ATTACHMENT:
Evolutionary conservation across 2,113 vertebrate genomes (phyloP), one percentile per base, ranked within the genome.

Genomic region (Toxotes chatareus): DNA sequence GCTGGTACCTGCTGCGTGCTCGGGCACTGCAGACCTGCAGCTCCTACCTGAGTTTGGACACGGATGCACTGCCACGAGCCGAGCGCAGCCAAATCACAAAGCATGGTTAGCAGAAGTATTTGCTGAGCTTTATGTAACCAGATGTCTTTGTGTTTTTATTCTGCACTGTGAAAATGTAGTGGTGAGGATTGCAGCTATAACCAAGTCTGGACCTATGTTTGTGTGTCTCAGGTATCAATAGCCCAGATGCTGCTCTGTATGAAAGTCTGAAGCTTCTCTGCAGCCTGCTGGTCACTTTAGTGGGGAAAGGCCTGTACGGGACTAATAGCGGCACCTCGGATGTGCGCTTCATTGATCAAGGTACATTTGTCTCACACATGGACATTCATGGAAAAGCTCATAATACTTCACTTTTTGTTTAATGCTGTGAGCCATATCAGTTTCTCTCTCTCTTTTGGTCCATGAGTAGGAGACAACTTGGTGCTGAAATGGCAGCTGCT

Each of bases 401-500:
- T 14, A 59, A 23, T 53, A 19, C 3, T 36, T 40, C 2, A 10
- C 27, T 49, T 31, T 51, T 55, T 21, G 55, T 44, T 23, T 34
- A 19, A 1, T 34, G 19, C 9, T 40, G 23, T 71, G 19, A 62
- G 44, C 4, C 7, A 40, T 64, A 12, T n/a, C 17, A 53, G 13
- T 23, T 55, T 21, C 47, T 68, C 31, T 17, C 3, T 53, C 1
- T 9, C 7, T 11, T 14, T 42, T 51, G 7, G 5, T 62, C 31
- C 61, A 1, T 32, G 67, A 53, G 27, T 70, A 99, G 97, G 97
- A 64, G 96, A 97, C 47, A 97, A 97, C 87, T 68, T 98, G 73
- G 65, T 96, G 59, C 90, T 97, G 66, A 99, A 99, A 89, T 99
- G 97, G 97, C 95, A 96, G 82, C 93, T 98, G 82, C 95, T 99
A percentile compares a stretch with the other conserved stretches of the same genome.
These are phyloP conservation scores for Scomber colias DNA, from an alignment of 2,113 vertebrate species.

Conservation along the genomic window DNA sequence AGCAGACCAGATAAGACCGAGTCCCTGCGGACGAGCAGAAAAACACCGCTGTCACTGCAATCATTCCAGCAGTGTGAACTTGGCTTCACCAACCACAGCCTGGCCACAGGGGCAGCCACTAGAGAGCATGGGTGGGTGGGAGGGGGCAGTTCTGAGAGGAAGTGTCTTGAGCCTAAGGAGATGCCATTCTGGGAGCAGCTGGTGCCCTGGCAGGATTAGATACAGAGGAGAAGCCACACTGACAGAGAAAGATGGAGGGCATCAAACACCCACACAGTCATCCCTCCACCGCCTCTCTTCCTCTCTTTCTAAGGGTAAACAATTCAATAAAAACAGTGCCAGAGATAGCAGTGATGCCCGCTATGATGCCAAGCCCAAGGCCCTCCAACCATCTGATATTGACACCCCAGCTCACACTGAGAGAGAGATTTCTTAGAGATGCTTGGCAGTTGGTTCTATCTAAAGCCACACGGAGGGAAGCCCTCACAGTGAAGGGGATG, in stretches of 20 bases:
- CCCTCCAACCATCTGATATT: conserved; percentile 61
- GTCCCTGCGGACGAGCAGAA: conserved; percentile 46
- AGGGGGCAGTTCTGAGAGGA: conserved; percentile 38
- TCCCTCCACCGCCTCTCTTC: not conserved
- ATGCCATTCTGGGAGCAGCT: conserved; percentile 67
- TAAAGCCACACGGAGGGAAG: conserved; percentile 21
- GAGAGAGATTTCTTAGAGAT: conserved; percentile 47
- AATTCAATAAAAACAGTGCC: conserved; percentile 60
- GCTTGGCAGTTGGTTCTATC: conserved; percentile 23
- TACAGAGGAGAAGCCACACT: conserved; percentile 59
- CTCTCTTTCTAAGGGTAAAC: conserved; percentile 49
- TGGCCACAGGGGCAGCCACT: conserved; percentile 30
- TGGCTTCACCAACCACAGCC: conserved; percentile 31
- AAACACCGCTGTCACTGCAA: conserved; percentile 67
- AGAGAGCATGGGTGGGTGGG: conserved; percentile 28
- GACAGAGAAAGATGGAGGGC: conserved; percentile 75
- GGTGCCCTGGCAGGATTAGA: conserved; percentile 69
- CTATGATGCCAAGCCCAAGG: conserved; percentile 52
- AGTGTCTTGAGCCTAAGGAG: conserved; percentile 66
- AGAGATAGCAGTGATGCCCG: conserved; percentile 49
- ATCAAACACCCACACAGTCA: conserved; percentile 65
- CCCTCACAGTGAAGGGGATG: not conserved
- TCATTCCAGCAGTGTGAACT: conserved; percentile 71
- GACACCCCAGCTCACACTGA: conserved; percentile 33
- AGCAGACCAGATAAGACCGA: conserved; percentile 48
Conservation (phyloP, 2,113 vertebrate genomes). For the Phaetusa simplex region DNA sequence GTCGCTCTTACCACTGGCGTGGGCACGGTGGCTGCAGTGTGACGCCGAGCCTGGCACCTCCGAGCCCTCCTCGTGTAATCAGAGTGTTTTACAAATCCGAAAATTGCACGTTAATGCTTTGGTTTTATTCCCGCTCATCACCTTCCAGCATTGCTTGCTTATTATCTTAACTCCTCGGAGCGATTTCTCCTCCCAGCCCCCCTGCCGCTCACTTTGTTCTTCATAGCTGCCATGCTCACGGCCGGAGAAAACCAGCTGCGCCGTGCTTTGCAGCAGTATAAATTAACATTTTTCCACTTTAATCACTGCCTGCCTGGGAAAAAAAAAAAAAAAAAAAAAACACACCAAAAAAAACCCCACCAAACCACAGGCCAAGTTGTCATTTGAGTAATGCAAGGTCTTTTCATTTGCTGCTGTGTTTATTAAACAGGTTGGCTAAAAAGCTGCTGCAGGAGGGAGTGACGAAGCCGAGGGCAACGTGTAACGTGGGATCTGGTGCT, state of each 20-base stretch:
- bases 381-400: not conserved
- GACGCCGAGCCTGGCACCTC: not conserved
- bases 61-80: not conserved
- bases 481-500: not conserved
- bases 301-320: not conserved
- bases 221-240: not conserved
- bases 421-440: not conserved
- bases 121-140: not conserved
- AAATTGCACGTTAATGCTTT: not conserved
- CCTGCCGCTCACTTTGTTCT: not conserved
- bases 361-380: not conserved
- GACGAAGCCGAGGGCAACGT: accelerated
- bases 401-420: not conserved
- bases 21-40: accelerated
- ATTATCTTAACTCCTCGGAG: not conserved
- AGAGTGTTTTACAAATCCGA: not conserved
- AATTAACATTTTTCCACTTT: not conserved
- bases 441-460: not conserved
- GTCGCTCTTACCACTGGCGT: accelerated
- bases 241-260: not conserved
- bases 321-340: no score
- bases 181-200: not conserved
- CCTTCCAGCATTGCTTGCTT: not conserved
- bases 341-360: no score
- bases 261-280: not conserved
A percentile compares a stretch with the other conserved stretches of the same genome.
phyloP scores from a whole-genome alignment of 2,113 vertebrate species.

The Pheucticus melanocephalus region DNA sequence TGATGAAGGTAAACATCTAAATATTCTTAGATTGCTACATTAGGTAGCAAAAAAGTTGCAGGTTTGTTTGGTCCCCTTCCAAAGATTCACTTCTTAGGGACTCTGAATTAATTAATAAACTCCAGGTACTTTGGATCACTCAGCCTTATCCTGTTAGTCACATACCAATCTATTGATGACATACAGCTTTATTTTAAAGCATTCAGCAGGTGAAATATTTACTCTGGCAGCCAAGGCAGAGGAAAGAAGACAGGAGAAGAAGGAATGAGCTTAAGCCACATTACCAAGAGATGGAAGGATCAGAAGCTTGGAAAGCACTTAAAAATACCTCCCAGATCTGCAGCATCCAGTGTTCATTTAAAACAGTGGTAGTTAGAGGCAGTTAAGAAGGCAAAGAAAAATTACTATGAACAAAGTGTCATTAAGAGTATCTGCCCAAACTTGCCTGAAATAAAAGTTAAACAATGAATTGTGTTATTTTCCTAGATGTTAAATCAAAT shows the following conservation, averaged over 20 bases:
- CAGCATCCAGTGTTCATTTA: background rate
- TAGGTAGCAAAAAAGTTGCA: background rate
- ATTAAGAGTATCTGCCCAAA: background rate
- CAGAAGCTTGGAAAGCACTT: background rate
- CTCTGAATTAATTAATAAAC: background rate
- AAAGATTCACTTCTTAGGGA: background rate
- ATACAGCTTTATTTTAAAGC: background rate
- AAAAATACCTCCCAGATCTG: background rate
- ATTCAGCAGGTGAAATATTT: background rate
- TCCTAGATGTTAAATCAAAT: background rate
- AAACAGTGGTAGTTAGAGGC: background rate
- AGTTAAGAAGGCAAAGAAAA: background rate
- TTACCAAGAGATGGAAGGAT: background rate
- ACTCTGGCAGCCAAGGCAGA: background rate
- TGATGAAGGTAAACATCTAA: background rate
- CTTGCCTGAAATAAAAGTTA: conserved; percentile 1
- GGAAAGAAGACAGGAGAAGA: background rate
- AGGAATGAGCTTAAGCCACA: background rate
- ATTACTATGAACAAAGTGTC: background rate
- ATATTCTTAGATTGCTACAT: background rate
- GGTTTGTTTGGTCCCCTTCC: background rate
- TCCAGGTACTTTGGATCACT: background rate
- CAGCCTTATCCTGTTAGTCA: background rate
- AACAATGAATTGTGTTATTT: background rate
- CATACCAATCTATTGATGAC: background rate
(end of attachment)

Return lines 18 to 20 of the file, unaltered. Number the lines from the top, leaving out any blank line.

- GTCCCTGCGGACGAGCAGAA: conserved; percentile 46
- AGGGGGCAGTTCTGAGAGGA: conserved; percentile 38
- TCCCTCCACCGCCTCTCTTC: not conserved